2.1.5. 1,3,5-Tri-{2-methoxy-4-[(3-p-methylbenzyl-4,5-dihydro-1H-1,2,4-triazol-5-on-4-yl)-azomethine]-phenoxycarbonyl}-Benzene (4e)

Yield 1.15 g (98%). mp. 216°C. IR (KBr): 3219 (NH); 1751, 1705 (C=O); 1600 (C=N); 1272 (COO); 829 (1,4-disubstituted benzenoid ring) . 1H NMR (DMSO-d6): δ 2.21 (s, 9H, 3CH3), 3.84 (s, 9H, 3OCH3), 4.00 (s, 6H, 3CH2), 7.06–7.65 (m, 21H, Ar-H), 9.02 (s, 3H, Ar-H), 9.69 (s, 3H, 3N=CH), 12.04 (s, 3H, 3NH). 13C NMR (DMSO-d6): δ 20.54 (3PhCH3), 30.83 (3CH2Ph), 56.07 (3OCH3), 111.93, 120.94 (arom-C), 123.50 (2C), 123.59 (2C), 128.57 (6C), 128.99 (6C), 130.35 (arom-C), 130.70 (3C), 132.68, 133.03 (arom-C), 135.46 (3C), 135.79 (3C), 141.13 (3C), 143.60 (3C), 146.36 (3C), 151.19 (3C), 150.95 (3triazole C3), 151.31 (N=CH), 151.91 (3triazole C5), 161.69 (3COO). UV : 300 (10113), 258 (13837), 226 (66208), 216 (61806) nm. Anal. Calcd. for C63H54N12O12 (1171.19): C, 64.61; H, 4.65; N, 14.35. Found: C, 64.85; H, 6.22; N, 13.29.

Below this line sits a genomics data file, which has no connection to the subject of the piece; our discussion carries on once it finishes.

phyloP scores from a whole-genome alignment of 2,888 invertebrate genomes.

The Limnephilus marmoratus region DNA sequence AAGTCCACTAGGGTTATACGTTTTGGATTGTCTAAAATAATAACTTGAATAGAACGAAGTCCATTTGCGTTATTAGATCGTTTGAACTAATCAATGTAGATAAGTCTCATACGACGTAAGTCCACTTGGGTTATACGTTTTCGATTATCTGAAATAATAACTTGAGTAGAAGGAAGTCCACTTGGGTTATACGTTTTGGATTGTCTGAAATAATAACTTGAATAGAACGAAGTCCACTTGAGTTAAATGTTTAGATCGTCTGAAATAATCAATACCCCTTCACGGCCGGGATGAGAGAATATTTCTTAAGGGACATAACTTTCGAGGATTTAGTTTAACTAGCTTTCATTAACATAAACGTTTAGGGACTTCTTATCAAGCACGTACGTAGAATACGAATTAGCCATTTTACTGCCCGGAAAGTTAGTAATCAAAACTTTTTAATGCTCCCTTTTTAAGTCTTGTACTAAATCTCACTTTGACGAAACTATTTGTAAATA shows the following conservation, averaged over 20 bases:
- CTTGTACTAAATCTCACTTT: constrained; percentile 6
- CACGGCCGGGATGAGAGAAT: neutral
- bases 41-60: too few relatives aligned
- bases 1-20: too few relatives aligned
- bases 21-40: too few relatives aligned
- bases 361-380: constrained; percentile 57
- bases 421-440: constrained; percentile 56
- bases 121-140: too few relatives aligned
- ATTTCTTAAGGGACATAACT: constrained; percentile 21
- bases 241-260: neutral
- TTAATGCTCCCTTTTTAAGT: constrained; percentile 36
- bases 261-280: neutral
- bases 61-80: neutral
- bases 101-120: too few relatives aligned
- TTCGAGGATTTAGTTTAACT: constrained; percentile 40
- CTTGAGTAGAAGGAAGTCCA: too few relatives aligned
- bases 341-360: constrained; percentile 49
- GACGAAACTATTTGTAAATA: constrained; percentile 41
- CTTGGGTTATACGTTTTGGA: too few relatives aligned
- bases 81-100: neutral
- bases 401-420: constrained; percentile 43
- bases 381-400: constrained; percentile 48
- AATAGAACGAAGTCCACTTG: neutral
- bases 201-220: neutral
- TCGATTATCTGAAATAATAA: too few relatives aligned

2.1.6. 1,3,5-Tri-{2-methoxy-4-[(3-p-chlorobenzyl-4,5-dihydro-1H-1,2,4-triazol-5-on-4-yl)-azomethine]-phenoxycarbonyl}-Benzene (4f)

Yield 0.89 g (72%). mp. 230°C. IR (KBr): 3210 (NH); 1750, 1717 (C=O); 1598 (C=N); 1271 (COO); 824 (1,4-disubstituted benzenoid ring) . 1H NMR (DMSO-d6): δ 3.88 (s, 9H, 3OCH3), 4.09 (s, 6H, 3CH2), 7.35–7.56 (m, 24H, Ar-H), 9.02 (s, 3H, Ar-H), 9.71 (s, 3H, 3N=CH), 12.04 (s, 3H, 3NH). UV : 310 (30831), 258 (47779), 222 (73777), 208 (58290) nm.

2.1.7. 1,3,5-Tri-{2-methoxy-4-[(3-phenyl-4,5-dihydro-1H-1,2,4-triazol-5-on-4-yl)-azomethine]-phenoxycarbonyl}-Benzene (4g)